Fixed: 5.9 '98 ZJ died at stop light - Ignition coil issue
I used this forum a lot for solution ideas on my recent ZJ issue; I'm posting what I saw, how I approached the problem, and what resolved the problem, for anyone else who encounters a similar issue.
I was driving the ZJ to work and was idling at a red light. The engine suddenly died. Attempts to re-start failed; the battery voltmeter indicated a nice >+12V, cranking the engine showed the typical voltage dip and restore on the voltmeter. The fuel gauge showed >75% full. The starting motor could be heard clearly when cranking, the engine belt would spin with the crank, but the engine simply would not catch and fire up.
I pulled a spark plug and laid it atop the engine block. I then cranked the starter and watched the plug. I saw a small spark when cranking. The spark had a orangish-hue. I was able to smell gasoline when cranking (this was due to the valve's spark plug opening not being plugged, so the vapor of the gasoline injected into the valve was able to exit the engine block). This told me 5 things:
1. There is ignition voltage reaching the spark plug
2. The fuel injectors are at least partially functioning and providing fuel when cranking.
3. The distributor is at least partially delivering energy to that particular spark plug.
4. The ignition coil is at least partially energizing and creating high voltage from its 12V supply.
5. The PCM is at least periodically controlling the ignition coil (12V relay pulsing the coil to generate the high voltage).
The orange-ish hue coloration of the spark is not ideal. With a 0.04" gap, through air, this means that the voltage is probably around ~5kV-20kV. Orange coloration of the ionized air means a relatively low amount of energy is crossing the spark gap.
First thing I did was replace the spark plugs. The originals looked OK but since these are wear items, and I hadn't replaced them in a couple years, it could only improve matters. Re-testing with the new plugs still resulted in a orange hue to the spark.
I proceeded to remove the source cable from the distributor cap. It's the cable which attaches in the center of the cap; the distributor rotor spins to electrically connect each spark plug node cable in sequence, with this center node. The other end of this cable remained attached to the ignition coil.
I plugged a spark plug directly onto this source cable and laid the plug on the engine block. Cranking the engine resulted in the same orange hue. I was still able to smell gasoline vapor when cranking (due to the spark plug hole not being filled, the vapor was able to exit and demonstrate that fuel was still being injected into the engine during cranking, and that the previous gasoline smell was not simply due to residue in the engine).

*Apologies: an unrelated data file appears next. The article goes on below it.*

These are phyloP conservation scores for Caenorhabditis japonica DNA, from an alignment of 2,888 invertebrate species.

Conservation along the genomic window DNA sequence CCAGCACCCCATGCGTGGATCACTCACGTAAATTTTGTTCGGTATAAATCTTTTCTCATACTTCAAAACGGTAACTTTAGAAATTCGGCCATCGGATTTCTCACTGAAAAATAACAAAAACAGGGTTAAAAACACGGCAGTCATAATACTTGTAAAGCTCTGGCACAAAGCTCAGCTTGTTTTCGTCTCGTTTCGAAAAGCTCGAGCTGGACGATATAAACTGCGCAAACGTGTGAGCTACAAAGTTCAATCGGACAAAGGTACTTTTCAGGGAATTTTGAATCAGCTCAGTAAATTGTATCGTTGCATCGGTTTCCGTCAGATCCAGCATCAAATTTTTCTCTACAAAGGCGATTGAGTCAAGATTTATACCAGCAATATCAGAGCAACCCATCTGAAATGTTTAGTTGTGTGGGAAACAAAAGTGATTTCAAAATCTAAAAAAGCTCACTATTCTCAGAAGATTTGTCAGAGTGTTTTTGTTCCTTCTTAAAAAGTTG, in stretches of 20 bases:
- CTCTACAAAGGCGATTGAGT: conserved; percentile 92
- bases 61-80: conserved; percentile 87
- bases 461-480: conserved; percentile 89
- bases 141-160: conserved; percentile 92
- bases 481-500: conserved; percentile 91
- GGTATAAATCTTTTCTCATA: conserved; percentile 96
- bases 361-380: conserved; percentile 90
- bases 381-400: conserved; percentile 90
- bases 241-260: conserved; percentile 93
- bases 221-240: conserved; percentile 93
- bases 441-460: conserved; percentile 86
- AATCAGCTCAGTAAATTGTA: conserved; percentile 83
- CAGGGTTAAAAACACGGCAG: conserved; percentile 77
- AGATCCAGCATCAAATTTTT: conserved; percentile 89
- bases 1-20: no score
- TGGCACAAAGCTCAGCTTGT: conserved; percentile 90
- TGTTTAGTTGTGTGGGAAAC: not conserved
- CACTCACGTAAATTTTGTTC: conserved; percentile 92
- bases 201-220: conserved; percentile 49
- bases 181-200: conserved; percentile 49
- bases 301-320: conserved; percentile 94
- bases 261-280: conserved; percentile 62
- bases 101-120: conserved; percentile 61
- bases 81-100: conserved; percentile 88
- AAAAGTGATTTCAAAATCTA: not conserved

This told me that the voltage reaching the end of that cable was too low. I disconnected the cable from the ignition coil and ohmed it out (using a ohmmeter). I recorded ~20kOhm (on other cables I've seen as high as 70kOhm). High impedance is typical for this type of cable, which is used for transferring high voltage and not necessarily high current (probably 0.1mA at most). This told me that the cable was very likely OK.
At this point I knew something was most flaky with the ignition coil itself. I removed the 2-wire signal connector from the coil assembly. I attached a voltmeter across the two terminals in the harness-side of the connection (the mating half of the connector which is not on the coil assembly). I cranked the engine and saw a ~12V pulse when cranking. This told me that ample energy was reaching the coil to energize it properly.
This told me enough to spring the $35 for a new coil. I replaced the coil and re-tested with a spark plug directly attached to the ignition coil, using the source cable (which would otherwise be used to attach to the distributor cap). I laid the spark plug on the engine block, cranked the engine, and finally got the blue hue spark I was looking for (with a 0.04" gap in open air, this indicates ~40kV-100kV+).
I re-installed the spark plug, reconnected everything (ignition coil signal connector, ignition coil to distributor source cable), and cranked the engine.
Finally got ignition. Problem resolved. Good luck to anyone else who encounters this type of problem.
DD '98 ZJ 5.9
fun '91 YJ 4.0 stripped for mudding